Clemson lands No. 1 seed in College Football Playoff, will face Alabama in Sugar Bowl

The College Football Playoff era has yet to produce a back-to-back champion.

Clemson will get its chance to end that, with the defending champions claiming the No. 1 seed with Sunday's release of the playoff field.

The Tigers will take on No. 4 Alabama -- the recipient of the most hotly-contested spot in the field of four -- in the Sugar Bowl on Jan. 1. Meanwhile, No. 2 Oklahoma and No. 3 Georgia meet in the Rose Bowl.

The winners of those respective games face off in Atlanta in the national championship game on Jan. 8 at Mercedes-Benz Stadium.

The debate between Alabama and Ohio State was one of the most compelling in the playoff's four years of existence, giving the the Crimson Tidethe edge with a resume with less blemishes than the Buckeyes.

Ohio State claimed a Big Ten title on Saturday night, taking down previously-fourth-ranked Wisconsin -- which was the last undefeated Power 5-conference team -- to give it two victories over teams ranked in the Top 5.

But the albatross hanging around the necks of Urban Meyer and Co., and ultimately the deciding factor was that horrendous 31-point road loss to unranked Iowa. Not to mention, the Buckeyes fell to another playoff team, Oklahoma by 15 at home in September.

No playoff team had ever lost by more than 14 points (which was the Buckeyes against Virginia Tech in 2014) and that defeat coming in November further hurt Ohio State's case.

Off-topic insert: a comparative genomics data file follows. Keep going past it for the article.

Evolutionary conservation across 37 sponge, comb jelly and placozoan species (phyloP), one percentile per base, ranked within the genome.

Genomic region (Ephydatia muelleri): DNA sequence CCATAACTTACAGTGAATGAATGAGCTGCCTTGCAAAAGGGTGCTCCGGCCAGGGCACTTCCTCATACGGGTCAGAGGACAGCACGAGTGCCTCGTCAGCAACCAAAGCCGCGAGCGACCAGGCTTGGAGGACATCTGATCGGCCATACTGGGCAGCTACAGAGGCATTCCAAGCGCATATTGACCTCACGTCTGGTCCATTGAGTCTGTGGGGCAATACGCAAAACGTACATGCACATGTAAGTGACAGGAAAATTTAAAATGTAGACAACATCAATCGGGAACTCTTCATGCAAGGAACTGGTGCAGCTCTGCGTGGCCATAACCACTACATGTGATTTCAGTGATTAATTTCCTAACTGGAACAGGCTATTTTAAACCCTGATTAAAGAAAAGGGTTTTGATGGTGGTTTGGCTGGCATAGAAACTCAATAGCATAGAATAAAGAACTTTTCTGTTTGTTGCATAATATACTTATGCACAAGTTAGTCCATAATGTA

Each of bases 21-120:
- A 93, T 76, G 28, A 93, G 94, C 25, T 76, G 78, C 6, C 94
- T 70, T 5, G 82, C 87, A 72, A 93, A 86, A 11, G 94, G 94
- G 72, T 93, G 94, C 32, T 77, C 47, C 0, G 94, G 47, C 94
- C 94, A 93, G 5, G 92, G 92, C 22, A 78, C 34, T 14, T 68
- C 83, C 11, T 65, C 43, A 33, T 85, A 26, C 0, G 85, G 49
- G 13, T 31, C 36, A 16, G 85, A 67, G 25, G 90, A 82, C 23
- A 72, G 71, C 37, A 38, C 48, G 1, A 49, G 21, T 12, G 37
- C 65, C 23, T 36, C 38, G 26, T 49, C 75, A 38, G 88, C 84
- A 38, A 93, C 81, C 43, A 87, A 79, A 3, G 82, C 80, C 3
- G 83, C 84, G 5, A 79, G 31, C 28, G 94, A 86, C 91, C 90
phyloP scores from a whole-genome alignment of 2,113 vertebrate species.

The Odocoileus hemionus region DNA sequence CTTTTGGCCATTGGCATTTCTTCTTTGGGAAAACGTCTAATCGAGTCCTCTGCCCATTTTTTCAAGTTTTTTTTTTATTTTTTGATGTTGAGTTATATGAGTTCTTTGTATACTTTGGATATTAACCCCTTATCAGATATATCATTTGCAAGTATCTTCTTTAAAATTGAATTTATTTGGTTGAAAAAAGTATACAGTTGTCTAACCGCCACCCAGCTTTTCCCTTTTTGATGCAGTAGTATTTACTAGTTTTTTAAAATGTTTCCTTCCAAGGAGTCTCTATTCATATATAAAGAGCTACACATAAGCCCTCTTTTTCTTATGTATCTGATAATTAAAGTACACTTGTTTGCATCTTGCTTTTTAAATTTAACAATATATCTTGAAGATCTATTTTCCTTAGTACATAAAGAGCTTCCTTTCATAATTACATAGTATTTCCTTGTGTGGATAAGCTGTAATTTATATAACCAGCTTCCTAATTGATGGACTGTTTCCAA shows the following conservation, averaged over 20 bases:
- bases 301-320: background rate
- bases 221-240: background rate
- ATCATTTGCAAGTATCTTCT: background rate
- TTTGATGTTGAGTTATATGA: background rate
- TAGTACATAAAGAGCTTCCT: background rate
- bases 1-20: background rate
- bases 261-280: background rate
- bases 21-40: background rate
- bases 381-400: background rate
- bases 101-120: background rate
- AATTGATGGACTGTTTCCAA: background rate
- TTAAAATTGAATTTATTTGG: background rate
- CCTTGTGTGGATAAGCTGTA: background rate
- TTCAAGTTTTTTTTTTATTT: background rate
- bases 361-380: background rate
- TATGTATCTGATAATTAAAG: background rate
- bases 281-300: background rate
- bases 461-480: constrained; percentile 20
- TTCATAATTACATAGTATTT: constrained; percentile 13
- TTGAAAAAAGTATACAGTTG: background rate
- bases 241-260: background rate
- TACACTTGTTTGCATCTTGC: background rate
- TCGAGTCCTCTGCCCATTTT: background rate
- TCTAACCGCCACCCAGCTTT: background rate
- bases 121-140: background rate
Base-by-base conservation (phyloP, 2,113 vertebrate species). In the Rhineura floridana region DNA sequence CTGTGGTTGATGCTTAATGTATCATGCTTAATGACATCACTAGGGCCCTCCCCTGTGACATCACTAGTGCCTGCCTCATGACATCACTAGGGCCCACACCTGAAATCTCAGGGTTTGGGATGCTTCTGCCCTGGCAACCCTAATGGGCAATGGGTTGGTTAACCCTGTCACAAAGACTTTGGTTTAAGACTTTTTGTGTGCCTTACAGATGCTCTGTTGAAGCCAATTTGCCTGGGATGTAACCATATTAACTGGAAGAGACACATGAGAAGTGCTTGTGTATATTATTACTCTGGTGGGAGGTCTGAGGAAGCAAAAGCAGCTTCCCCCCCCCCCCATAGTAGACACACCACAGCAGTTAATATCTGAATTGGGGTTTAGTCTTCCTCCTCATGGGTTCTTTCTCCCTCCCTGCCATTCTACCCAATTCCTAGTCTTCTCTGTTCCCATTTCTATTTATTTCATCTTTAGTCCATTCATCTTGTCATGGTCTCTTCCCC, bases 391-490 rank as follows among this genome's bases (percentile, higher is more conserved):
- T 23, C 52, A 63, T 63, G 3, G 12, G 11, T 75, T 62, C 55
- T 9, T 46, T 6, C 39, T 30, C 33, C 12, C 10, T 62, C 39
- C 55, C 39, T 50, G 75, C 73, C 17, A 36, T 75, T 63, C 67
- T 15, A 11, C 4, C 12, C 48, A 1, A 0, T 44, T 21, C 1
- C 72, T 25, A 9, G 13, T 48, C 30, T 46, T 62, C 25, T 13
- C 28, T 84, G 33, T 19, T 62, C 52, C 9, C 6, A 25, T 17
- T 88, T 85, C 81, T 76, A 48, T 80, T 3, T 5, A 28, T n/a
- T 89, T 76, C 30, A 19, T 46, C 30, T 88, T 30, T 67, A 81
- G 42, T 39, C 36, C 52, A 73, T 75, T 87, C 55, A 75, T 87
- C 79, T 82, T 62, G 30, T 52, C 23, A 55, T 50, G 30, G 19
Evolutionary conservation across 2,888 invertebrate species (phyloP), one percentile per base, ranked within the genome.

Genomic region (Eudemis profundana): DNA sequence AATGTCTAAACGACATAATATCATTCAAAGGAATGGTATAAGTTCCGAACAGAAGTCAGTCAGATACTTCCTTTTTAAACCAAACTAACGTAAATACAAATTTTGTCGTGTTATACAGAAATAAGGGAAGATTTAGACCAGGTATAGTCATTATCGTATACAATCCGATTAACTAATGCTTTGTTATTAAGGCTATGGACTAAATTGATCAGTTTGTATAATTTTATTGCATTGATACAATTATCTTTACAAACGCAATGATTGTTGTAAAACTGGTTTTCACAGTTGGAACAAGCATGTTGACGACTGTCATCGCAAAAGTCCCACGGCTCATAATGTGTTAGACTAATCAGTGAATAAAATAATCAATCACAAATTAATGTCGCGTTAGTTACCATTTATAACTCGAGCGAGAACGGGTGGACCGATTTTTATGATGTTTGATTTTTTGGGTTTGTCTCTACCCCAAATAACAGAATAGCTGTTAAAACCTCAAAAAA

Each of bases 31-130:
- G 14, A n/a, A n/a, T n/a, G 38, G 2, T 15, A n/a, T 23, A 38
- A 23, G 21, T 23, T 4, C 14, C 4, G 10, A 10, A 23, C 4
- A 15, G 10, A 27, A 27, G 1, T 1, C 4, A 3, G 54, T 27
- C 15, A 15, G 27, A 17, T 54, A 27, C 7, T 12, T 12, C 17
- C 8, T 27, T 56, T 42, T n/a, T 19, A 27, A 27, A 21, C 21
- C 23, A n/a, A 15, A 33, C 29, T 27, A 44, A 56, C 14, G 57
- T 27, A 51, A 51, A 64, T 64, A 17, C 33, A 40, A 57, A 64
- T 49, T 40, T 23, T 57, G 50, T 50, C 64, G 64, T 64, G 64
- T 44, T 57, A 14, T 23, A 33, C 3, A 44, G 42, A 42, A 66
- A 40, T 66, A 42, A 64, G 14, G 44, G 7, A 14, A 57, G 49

Meanwhile, the Tide had just one win over a team ranked higher than 16th, and that was Florida State (which opened the season at No. 3, but had to reschedule a game against Louisiana Monroe postponed due to Hurricane Irma just to get bowl eligible), but dropped just one game, falling against SEC West champion Auburn (which ended No. 7 in the rankings).

There was no winning this argument for the selection committee, which last season gave the Buckeyes a playoff spot as it was in the same spot as the Crimson Tide this time around without the benefit of a division crown, let alone a league championship.

It was picking between two of the sports' blue bloods, its most marketable and accomplished programs and it created a new precedent for the playoff era.

The Big Ten was shutout of the playoff field for the first time, with the SEC becoming the first conference to earn two bids. By design, with four spots and five major leagues, one group was always going to be left reeling, but that the selection committee left both the Big Ten and the Pac-12 on the outside looking in was surprising.

And aside from the notion that the SEC has half of the playoff field is that it gave the defending champion Tigers perhaps the most daunting matchup it could have faced.

Clemson and Alabama met for the last two national titles -- splitting those games -- and we'll get a third installment a round earlier than anyone would have expected, and it will come in the heart of SEC country in New Orleans.

Credit the committee for putting in what it felt was the nation's four best teams, but it seems to give little benefit for the field's No. 1.

The Tigers will face a team that was beseeched by injuries -- as Alabama had eight starters who missed game, and seven of them are expected to be back for the playoff -- and still managed to hold the No. 1 ranking in the first 13 weeks of the Associated Press Top 25 poll and for two weeks of the CFP rankings.

The No. 1 seed has yet to win the national title, with No. 4 Ohio State winning in 2014, No. 2 Alabama in '15 and No. 2 Clemson a year ago.

Follow Cory McCartney on Twitter @coryjmccartney and Facebook. His books, 'Tales from the Atlanta Braves Dugout: A Collection of the Greatest Braves Stories Ever Told,' and 'The Heisman Trophy: The Story of an American Icon and Its Winners.' are now available.